Former ambassador speaks at Anderson as part of lecture series
(Miriam Bribiesca/ Daily Bruin senior staff)
May 13, 2015 9:50 a.m.
A former U.S. ambassador to the Russian Federation argued domestic Russian politics are the main cause of renewed tensions between the United States and the Russian Federation at a lecture at the Anderson School of Management Tuesday.
Michael McFaul served as the U.S. ambassador to the Russian Federation between 2012 and 2014. McFaul was also a special assistant to President Barack Obama and the senior director for Russian and Eurasian Affairs at the National Security Council between 2009 and 2012.
McFaul’s presentation was part of the Bernard Brodie Distinguished Lecture on the Conditions of Peace, a lecture series hosted by the Burkle Center for International Relations. The series allows scholars and dignitaries to share their views on topics such as politics and war strategy.
Alexandra Lieben, the deputy director of the Burkle Center, said the organizers decided to host the lecture because renewed aggression between Russia and the West is an important topic in global affairs.
Lieben said McFaul was invited to speak because she thinks McFaul’s experience as an ambassador can provide valuable insight into what Russian President Vladimir Putin is thinking and how Americans should interpret Russia’s actions and policies.
McFaul said he thinks U.S. policy was not the main cause of the increased tensions. He added the ability of Russia and the U.S. to cooperate during the “reset” in 2009, which was an attempt to increase cooperation between the two states, showed that it wasn’t U.S. policy that led to the change in relations.
Russian citizens protested in 2011 against the ruling party, United Russia, which Putin led at the time. McFaul said he thinks the demonstrations led Putin to take a confrontational stance toward the U.S. and claim that the opposition forces within Russia were the U.S. government’s puppets.
He added he did not think Putin’s reactions to the demonstrations were the only viable course of action because a previous president met with the opposition. He said the overthrow of then-President of Ukraine Viktor Yanukovych was the point at which Putin decided he would no longer cooperate with the U.S and the West.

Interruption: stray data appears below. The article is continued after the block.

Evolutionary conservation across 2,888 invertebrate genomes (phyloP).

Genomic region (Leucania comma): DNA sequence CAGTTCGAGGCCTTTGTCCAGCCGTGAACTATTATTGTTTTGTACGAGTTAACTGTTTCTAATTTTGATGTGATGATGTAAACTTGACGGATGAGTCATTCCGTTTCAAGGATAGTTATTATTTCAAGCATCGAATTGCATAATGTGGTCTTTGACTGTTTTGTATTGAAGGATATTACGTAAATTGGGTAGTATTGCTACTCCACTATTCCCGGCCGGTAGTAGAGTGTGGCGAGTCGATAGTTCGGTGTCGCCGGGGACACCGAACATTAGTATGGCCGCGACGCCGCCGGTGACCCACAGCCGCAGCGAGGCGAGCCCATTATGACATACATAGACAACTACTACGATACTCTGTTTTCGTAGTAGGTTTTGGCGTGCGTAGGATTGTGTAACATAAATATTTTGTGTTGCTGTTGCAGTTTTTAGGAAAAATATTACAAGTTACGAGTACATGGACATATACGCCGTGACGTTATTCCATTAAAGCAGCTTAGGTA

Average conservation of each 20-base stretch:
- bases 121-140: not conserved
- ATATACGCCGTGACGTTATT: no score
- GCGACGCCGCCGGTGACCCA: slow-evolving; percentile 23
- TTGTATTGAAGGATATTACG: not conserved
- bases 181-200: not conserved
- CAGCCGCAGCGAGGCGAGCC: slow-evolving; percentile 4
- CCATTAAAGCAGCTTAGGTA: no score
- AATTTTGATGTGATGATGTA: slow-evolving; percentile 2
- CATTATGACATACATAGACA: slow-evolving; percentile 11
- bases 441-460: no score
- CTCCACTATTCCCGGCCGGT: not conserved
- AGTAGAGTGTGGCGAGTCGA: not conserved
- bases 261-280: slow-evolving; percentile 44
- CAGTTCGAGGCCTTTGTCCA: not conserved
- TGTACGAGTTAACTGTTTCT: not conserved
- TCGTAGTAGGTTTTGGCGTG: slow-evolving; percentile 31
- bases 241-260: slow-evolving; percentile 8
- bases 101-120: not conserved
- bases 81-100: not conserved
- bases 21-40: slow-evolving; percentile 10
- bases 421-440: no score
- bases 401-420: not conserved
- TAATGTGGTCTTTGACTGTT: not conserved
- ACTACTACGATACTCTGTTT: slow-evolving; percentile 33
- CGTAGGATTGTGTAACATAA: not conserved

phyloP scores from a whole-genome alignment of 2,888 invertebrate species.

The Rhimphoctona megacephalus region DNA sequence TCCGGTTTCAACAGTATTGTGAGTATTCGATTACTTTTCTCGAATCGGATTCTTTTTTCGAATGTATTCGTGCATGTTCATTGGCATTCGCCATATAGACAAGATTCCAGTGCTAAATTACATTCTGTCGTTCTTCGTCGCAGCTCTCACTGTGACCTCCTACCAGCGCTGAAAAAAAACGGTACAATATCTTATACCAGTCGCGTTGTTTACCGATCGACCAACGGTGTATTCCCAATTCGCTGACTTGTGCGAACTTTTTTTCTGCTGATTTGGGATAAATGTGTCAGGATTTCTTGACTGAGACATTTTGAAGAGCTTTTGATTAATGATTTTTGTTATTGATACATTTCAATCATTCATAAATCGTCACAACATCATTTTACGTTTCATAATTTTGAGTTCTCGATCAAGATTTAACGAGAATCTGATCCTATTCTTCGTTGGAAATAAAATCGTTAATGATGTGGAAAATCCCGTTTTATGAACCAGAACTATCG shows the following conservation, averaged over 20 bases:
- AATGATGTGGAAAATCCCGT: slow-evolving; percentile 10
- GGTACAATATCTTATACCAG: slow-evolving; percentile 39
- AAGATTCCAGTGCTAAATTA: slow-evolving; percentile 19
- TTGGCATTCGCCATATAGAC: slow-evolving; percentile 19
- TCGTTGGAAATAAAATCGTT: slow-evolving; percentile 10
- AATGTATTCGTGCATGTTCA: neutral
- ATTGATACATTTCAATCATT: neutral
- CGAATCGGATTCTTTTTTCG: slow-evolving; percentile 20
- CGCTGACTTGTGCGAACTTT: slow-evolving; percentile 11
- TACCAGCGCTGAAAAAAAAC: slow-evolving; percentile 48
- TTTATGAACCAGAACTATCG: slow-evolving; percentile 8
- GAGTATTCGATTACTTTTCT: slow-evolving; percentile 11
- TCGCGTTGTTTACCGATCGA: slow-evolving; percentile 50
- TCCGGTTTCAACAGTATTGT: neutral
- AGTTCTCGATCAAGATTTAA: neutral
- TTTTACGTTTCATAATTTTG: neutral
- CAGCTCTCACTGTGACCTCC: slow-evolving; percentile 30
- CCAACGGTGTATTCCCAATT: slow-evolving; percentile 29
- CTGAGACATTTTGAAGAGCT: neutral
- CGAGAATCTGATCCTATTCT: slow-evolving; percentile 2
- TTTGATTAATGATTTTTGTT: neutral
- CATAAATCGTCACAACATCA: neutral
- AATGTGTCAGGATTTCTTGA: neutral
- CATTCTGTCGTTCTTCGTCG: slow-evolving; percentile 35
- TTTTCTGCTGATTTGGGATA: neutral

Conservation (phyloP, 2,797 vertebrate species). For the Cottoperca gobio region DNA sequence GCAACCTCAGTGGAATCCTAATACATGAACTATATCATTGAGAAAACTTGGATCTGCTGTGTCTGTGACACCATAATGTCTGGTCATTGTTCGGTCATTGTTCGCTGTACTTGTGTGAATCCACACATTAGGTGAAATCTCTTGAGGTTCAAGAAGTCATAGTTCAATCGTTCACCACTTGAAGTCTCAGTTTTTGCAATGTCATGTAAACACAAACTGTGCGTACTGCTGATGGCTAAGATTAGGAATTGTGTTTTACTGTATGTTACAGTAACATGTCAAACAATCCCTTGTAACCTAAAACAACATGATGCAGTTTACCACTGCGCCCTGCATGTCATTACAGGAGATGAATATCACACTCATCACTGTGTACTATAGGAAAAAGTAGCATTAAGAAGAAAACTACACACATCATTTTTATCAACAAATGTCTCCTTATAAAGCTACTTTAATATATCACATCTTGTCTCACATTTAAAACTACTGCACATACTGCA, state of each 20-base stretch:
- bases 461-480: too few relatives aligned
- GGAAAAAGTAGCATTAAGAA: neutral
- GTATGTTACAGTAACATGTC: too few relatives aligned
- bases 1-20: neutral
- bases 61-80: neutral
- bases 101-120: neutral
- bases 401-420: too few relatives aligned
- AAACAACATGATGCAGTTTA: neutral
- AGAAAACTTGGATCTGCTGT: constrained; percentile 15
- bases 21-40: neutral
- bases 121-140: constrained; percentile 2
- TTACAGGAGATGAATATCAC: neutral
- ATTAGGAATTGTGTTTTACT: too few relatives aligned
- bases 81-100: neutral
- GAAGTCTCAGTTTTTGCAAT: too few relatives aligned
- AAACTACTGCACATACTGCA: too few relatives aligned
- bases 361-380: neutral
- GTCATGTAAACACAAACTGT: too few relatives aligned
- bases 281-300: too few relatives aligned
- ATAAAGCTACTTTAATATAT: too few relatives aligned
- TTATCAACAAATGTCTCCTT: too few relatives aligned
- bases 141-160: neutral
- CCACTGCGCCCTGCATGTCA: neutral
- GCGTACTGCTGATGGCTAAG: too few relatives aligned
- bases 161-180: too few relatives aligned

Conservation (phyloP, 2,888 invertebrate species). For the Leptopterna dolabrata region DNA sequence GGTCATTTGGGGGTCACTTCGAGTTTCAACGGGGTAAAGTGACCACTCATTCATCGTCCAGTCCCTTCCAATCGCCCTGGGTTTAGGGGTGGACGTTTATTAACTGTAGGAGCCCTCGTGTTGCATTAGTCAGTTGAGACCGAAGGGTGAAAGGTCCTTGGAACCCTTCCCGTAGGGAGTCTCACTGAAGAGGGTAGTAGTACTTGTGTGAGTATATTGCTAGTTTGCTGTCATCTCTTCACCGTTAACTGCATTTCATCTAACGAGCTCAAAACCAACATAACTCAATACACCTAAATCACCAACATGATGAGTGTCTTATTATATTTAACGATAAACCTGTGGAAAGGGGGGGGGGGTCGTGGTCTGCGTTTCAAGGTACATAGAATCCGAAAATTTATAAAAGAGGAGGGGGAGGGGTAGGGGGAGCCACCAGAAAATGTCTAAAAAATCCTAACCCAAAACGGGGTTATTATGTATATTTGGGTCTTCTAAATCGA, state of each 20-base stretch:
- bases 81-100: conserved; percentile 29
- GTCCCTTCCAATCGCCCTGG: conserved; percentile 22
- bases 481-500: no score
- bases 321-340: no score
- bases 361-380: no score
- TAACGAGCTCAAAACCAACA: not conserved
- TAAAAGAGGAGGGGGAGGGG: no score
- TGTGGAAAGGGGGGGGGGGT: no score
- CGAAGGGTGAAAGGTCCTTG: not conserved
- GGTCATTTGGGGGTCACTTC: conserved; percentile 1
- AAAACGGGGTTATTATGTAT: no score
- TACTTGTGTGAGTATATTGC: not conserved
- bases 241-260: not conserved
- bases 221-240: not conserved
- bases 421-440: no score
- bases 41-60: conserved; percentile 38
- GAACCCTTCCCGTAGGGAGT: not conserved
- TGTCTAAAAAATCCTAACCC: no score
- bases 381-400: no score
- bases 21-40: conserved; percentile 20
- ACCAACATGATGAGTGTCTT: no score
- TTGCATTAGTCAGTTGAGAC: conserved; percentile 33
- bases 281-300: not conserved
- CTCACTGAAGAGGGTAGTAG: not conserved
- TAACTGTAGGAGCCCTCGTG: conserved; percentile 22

Georgy Zaytsev, a first-year business economics student, said he was excited to see McFaul speak because he thinks McFaul has an interesting perspective on international and internal Russian politics.
“I remember hearing his name being brought up by my parents and family members,” Zaytsev said. “He has been prominent in Russian politics, so I think his ideas are worth listening to.”
Sandra Lopez, a third-year political science student, said she enjoyed McFaul’s lecture but did not agree with his statement that Russia was one of the biggest threats that the U.S. faces. She said she does not think Russia has the capabilities to be a serious threat to the U.S.
“I don’t think there is going to be another Cold War or anything like that between the U.S. and Russia,” Lopez said. “If anything I think China is the bigger threat.”
McFaul said Putin’s change in strategy after the protests against his government also reflects a change in ideology.
“Putin talks about this issue as a struggle between good and evil,” McFaul said. “He views the U.S. as a competitor who is willing to use covert and overt power to undermine regimes it doesn’t like.”